File:Ferry Lane Estate.JPG

The 1997–2010 Labour Government wished to move council housing away from local authority management. At first, this was through Large Scale Voluntary Transfers (LSVT) of stock from councils to Housing Associations (HAs). Not all council property could be transferred, as in some local authorities, their housing stock was in poor condition and had a capital value less than the remaining debts from construction costs—in effect, the council stock was in negative equity.[10] In some local authority areas, the tenants rejected the transfer option.[11]

The Labour Government introduced a "third way": the Arms Length Management Organisation (ALMO), where the housing stock stays with the Local Authority but is managed by a not-for-profit organisation at arm's length from the Local Authority. It also introduced the Decent Homes programme, a capital fund to bring social housing up to a modern physical standard. To use this fund, the manager, whether ALMO or HA, had to achieve a 2 or 3 star rating from its inspection by the Audit Commission.[12] This was intended to drive up management standards. Council landlords cannot access this funding, another incentive to transfer management of council housing to an ALMO or HA.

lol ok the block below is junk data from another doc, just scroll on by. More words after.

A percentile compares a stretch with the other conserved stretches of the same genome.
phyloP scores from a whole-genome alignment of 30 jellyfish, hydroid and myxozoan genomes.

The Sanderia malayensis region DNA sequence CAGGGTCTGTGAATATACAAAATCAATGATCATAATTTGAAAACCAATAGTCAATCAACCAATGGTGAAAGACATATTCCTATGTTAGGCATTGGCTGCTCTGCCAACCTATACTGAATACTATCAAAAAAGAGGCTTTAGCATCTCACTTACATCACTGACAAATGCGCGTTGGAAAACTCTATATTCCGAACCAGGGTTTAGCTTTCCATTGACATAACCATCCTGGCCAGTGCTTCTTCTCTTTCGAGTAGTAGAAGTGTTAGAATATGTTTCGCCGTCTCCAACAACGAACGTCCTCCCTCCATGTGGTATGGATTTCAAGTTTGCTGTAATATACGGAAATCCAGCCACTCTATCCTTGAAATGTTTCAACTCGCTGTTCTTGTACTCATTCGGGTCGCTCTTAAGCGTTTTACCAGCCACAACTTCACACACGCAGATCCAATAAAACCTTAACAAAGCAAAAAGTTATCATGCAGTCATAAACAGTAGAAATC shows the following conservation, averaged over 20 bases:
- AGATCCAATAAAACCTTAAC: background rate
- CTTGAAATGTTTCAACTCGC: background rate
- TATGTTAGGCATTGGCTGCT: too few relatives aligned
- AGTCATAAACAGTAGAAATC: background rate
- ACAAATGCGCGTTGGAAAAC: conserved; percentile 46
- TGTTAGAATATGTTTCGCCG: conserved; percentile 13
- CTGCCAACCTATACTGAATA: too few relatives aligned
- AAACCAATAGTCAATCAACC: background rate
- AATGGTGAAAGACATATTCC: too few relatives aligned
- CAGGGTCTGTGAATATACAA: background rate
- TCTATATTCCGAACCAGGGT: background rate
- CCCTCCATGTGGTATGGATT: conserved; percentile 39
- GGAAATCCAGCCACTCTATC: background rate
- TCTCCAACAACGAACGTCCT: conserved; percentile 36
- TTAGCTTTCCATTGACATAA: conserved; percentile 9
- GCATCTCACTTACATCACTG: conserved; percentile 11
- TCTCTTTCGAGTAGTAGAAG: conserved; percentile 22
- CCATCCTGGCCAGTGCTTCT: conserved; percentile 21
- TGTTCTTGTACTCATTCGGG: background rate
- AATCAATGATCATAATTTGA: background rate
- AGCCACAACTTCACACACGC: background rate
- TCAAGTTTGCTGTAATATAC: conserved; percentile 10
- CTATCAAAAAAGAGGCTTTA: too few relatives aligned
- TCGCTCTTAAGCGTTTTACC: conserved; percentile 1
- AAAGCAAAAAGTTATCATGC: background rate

Governments since the early 1990s have also encouraged "mixed tenure" in regeneration areas and on "new-build" housing estates, offering a range of ownership and rental options, with a view to engineering social harmony through including "social housing" and "affordable housing" options. A recent research report[13] has argued that the evidence base for tenure mixing remains thin.

Most UK social housing tenants have the right to swap homes with another tenant even if their landlords are different. This is called a "mutual exchange".